Here at Yale University Library Technical Services, I wrote some Python programs using Google Colab such as a backlog lookup, a link checker, and a MARC record generator for non-programmer cataloging staff. Without training, they can easily execute these programs on their computers. In this presentation, I will demonstrate how Google Colab works and explain how it made automation and batch processing much more approachable and accessible to non-programmer staff, resulting in increased productivity and collaboration.

Leading a Library Department Through Organizational Change

Hyun Chu Kim, Interim Director of Technical Services, Kennesaw State University
Hyun Chu Kim is a Librarian Associate Professor and serves as the Interim Director of Technical Services at Kennesaw State University. She is responsible for leading Technical Services, which encompasses the library’s metadata and discovery, acquisitions, and systems subunits. She holds a BA in Sociology from the University of Washington and an MLIS from Valdosta State University. Hyun Chu’s main areas of interest and research are technical services in academic libraries and immigrant families and education.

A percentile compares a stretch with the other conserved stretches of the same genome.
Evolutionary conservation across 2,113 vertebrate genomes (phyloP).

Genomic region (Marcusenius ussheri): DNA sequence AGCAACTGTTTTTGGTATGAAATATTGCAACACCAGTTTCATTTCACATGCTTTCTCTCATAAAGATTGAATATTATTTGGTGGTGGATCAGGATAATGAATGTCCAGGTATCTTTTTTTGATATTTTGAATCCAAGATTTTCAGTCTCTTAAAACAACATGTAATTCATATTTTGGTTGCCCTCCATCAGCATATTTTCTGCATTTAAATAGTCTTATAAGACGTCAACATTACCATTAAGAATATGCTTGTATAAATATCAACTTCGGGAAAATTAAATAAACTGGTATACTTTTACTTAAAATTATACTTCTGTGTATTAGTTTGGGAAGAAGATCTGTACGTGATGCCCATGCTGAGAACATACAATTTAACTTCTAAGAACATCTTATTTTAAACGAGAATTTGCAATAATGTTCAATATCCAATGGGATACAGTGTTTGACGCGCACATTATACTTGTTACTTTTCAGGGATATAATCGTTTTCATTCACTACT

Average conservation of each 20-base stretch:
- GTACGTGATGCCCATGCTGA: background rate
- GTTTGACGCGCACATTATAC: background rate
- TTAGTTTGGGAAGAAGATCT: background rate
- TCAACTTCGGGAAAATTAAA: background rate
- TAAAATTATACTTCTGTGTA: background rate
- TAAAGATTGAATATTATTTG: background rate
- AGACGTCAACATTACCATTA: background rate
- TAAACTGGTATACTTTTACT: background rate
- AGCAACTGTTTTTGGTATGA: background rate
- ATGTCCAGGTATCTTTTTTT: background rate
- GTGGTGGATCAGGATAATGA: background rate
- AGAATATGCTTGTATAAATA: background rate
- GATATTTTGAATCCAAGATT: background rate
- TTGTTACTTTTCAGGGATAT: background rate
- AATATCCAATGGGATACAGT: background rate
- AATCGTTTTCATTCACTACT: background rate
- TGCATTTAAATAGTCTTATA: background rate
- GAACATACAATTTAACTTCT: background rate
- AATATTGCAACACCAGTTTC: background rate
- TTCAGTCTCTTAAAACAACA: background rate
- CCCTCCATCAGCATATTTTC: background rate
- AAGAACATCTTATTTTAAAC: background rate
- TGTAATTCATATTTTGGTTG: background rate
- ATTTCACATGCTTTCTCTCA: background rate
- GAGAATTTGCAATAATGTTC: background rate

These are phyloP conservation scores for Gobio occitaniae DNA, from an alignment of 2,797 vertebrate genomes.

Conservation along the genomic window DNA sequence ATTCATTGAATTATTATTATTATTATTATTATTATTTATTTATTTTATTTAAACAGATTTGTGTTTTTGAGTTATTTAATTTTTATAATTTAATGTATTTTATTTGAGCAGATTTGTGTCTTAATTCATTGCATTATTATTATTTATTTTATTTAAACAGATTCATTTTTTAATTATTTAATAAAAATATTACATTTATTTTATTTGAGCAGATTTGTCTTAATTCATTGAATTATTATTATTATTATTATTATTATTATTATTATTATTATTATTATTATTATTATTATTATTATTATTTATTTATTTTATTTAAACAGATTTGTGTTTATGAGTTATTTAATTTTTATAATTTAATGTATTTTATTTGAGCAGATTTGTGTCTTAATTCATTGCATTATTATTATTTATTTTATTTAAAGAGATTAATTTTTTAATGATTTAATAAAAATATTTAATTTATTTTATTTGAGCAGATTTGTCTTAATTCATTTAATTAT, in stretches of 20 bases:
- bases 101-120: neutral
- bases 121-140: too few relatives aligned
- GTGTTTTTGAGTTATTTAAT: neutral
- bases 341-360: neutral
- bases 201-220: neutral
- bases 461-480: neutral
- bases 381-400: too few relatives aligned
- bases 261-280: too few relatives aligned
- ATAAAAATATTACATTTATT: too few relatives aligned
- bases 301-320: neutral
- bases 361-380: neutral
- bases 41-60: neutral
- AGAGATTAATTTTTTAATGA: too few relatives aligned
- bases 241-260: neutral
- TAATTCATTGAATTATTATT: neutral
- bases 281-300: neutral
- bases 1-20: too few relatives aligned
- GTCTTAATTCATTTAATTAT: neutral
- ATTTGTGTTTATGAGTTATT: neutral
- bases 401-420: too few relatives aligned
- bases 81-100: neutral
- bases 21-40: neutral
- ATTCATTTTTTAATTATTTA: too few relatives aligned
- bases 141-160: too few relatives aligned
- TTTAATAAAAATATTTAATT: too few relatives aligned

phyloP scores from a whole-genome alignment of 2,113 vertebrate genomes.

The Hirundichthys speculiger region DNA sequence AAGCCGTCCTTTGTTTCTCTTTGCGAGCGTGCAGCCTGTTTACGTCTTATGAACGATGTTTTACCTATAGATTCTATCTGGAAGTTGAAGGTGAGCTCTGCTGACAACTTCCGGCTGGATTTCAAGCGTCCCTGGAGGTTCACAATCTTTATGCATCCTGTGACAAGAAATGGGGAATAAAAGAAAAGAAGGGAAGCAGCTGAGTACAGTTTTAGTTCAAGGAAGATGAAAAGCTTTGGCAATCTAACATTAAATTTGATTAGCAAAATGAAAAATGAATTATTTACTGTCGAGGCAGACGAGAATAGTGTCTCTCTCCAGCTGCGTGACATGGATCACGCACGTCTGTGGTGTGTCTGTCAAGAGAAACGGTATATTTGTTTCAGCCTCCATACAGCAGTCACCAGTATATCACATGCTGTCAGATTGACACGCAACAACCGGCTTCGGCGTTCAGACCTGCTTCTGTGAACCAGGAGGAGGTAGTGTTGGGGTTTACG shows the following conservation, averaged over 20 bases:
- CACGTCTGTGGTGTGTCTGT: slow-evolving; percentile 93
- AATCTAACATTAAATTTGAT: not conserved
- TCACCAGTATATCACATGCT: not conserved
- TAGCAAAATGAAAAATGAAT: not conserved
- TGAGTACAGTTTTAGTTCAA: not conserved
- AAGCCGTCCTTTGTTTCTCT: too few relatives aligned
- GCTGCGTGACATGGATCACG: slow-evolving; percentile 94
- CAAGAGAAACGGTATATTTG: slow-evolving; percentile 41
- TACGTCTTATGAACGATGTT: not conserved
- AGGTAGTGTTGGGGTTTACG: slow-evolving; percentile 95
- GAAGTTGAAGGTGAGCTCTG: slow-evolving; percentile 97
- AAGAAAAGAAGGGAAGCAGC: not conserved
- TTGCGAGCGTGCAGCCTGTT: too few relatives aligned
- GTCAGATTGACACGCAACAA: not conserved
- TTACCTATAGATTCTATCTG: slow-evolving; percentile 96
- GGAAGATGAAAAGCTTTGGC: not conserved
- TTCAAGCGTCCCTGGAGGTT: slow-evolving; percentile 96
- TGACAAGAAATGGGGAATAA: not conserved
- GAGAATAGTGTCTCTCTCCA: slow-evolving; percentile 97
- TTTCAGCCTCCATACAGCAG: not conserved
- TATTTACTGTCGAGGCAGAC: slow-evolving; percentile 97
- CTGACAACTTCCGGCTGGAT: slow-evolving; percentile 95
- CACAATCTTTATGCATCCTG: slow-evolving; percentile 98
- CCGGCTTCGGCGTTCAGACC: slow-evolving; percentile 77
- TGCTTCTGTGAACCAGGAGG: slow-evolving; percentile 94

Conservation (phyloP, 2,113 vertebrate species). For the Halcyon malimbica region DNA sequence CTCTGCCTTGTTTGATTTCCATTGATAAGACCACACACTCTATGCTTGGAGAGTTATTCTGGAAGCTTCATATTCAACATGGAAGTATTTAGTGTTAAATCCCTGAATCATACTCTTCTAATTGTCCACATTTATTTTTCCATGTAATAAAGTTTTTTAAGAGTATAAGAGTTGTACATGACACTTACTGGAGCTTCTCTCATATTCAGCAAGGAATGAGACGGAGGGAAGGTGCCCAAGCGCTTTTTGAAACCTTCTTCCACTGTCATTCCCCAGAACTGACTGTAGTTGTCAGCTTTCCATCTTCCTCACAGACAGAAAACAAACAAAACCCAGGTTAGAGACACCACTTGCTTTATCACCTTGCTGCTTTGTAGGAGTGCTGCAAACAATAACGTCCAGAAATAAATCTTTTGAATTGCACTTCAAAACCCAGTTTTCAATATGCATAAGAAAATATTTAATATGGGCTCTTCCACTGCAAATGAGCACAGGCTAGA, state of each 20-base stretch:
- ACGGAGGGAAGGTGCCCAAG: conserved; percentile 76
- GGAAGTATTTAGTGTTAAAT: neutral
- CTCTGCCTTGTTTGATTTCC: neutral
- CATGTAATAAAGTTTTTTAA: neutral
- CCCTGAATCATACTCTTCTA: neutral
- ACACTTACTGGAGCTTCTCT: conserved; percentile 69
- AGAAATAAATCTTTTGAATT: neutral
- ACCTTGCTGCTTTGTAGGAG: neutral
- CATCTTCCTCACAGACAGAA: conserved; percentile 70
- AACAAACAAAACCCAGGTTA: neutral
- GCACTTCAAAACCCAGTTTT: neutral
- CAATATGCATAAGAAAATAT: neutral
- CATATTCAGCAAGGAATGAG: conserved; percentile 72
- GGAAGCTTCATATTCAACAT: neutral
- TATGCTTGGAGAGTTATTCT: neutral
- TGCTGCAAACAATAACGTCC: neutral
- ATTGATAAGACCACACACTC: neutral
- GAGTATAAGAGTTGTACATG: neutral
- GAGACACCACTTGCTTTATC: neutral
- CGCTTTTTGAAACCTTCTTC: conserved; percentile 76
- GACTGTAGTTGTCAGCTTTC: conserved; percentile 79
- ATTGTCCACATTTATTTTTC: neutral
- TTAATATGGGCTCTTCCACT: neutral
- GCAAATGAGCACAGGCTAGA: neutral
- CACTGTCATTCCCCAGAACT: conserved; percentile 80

Ariel Turner, Department Chair, Kennesaw State University
Ariel Turner serves as the Chair of the Department of Library Resources at Kennesaw State University, which encompasses the library’s metadata, acquisitions, systems, institutional repository and collection development teams. She began her career in public libraries, and has experience in cataloging, systems, reference, and instruction work. Ariel holds a BA in International Studies and Art History from Oglethorpe University, a MLIS from Valdosta State University, and is currently pursuing a doctorate in Higher Education Leadership and Practice from the University of North Georgia. Her current research focuses on the preparedness of university presidents in a changing higher education environment.